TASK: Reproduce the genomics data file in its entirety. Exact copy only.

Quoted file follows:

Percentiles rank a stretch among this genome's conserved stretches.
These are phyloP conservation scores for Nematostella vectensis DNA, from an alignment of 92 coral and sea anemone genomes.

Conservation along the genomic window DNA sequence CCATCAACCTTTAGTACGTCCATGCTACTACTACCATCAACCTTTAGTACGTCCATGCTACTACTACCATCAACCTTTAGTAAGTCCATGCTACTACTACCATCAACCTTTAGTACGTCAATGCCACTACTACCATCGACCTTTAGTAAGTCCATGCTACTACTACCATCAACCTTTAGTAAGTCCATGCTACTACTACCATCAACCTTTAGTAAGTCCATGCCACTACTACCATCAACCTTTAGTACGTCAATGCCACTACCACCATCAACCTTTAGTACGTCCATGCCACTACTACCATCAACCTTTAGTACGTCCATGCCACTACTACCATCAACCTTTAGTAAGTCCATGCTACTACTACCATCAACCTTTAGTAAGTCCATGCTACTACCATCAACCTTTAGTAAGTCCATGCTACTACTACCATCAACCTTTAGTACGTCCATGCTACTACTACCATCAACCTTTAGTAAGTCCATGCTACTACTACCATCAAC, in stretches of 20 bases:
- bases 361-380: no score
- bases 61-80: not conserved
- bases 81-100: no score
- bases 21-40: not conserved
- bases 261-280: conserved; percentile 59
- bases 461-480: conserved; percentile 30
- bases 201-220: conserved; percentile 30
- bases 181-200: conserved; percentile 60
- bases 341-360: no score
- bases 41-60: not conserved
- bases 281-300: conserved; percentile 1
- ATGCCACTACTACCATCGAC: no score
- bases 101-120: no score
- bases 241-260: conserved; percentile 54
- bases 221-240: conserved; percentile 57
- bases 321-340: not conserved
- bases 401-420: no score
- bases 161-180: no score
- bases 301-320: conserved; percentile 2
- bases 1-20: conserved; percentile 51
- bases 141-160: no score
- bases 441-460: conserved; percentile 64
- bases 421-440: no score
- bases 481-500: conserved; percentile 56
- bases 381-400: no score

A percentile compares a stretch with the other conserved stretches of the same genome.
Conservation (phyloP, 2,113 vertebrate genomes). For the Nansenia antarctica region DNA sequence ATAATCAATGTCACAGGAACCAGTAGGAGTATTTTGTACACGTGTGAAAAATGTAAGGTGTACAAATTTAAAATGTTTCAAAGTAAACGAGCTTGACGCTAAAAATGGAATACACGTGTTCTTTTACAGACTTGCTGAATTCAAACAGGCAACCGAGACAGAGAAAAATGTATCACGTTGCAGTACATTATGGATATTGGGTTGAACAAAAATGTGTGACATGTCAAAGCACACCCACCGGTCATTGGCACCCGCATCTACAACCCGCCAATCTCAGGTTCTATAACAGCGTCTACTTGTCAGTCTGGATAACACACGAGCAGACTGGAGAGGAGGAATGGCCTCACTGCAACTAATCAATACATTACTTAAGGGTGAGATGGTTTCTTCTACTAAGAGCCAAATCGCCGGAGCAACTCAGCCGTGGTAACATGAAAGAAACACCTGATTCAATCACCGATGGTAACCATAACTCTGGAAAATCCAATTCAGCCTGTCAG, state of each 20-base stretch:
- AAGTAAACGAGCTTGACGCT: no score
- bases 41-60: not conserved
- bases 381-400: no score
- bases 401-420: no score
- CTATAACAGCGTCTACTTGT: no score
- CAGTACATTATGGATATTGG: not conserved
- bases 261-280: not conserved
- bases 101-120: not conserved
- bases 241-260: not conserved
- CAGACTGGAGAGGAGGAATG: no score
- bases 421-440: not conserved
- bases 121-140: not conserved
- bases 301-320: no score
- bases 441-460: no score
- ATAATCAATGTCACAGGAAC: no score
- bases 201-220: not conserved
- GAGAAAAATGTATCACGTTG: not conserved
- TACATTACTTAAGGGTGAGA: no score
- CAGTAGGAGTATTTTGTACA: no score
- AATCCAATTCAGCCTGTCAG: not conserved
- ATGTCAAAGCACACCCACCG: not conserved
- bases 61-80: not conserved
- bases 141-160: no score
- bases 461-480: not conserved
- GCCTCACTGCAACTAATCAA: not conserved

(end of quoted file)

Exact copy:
Percentiles rank a stretch among this genome's conserved stretches.
These are phyloP conservation scores for Nematostella vectensis DNA, from an alignment of 92 coral and sea anemone genomes.

Conservation along the genomic window DNA sequence CCATCAACCTTTAGTACGTCCATGCTACTACTACCATCAACCTTTAGTACGTCCATGCTACTACTACCATCAACCTTTAGTAAGTCCATGCTACTACTACCATCAACCTTTAGTACGTCAATGCCACTACTACCATCGACCTTTAGTAAGTCCATGCTACTACTACCATCAACCTTTAGTAAGTCCATGCTACTACTACCATCAACCTTTAGTAAGTCCATGCCACTACTACCATCAACCTTTAGTACGTCAATGCCACTACCACCATCAACCTTTAGTACGTCCATGCCACTACTACCATCAACCTTTAGTACGTCCATGCCACTACTACCATCAACCTTTAGTAAGTCCATGCTACTACTACCATCAACCTTTAGTAAGTCCATGCTACTACCATCAACCTTTAGTAAGTCCATGCTACTACTACCATCAACCTTTAGTACGTCCATGCTACTACTACCATCAACCTTTAGTAAGTCCATGCTACTACTACCATCAAC, in stretches of 20 bases:
- bases 361-380: no score
- bases 61-80: not conserved
- bases 81-100: no score
- bases 21-40: not conserved
- bases 261-280: conserved; percentile 59
- bases 461-480: conserved; percentile 30
- bases 201-220: conserved; percentile 30
- bases 181-200: conserved; percentile 60
- bases 341-360: no score
- bases 41-60: not conserved
- bases 281-300: conserved; percentile 1
- ATGCCACTACTACCATCGAC: no score
- bases 101-120: no score
- bases 241-260: conserved; percentile 54
- bases 221-240: conserved; percentile 57
- bases 321-340: not conserved
- bases 401-420: no score
- bases 161-180: no score
- bases 301-320: conserved; percentile 2
- bases 1-20: conserved; percentile 51
- bases 141-160: no score
- bases 441-460: conserved; percentile 64
- bases 421-440: no score
- bases 481-500: conserved; percentile 56
- bases 381-400: no score

A percentile compares a stretch with the other conserved stretches of the same genome.
Conservation (phyloP, 2,113 vertebrate genomes). For the Nansenia antarctica region DNA sequence ATAATCAATGTCACAGGAACCAGTAGGAGTATTTTGTACACGTGTGAAAAATGTAAGGTGTACAAATTTAAAATGTTTCAAAGTAAACGAGCTTGACGCTAAAAATGGAATACACGTGTTCTTTTACAGACTTGCTGAATTCAAACAGGCAACCGAGACAGAGAAAAATGTATCACGTTGCAGTACATTATGGATATTGGGTTGAACAAAAATGTGTGACATGTCAAAGCACACCCACCGGTCATTGGCACCCGCATCTACAACCCGCCAATCTCAGGTTCTATAACAGCGTCTACTTGTCAGTCTGGATAACACACGAGCAGACTGGAGAGGAGGAATGGCCTCACTGCAACTAATCAATACATTACTTAAGGGTGAGATGGTTTCTTCTACTAAGAGCCAAATCGCCGGAGCAACTCAGCCGTGGTAACATGAAAGAAACACCTGATTCAATCACCGATGGTAACCATAACTCTGGAAAATCCAATTCAGCCTGTCAG, state of each 20-base stretch:
- AAGTAAACGAGCTTGACGCT: no score
- bases 41-60: not conserved
- bases 381-400: no score
- bases 401-420: no score
- CTATAACAGCGTCTACTTGT: no score
- CAGTACATTATGGATATTGG: not conserved
- bases 261-280: not conserved
- bases 101-120: not conserved
- bases 241-260: not conserved
- CAGACTGGAGAGGAGGAATG: no score
- bases 421-440: not conserved
- bases 121-140: not conserved
- bases 301-320: no score
- bases 441-460: no score
- ATAATCAATGTCACAGGAAC: no score
- bases 201-220: not conserved
- GAGAAAAATGTATCACGTTG: not conserved
- TACATTACTTAAGGGTGAGA: no score
- CAGTAGGAGTATTTTGTACA: no score
- AATCCAATTCAGCCTGTCAG: not conserved
- ATGTCAAAGCACACCCACCG: not conserved
- bases 61-80: not conserved
- bases 141-160: no score
- bases 461-480: not conserved
- GCCTCACTGCAACTAATCAA: not conserved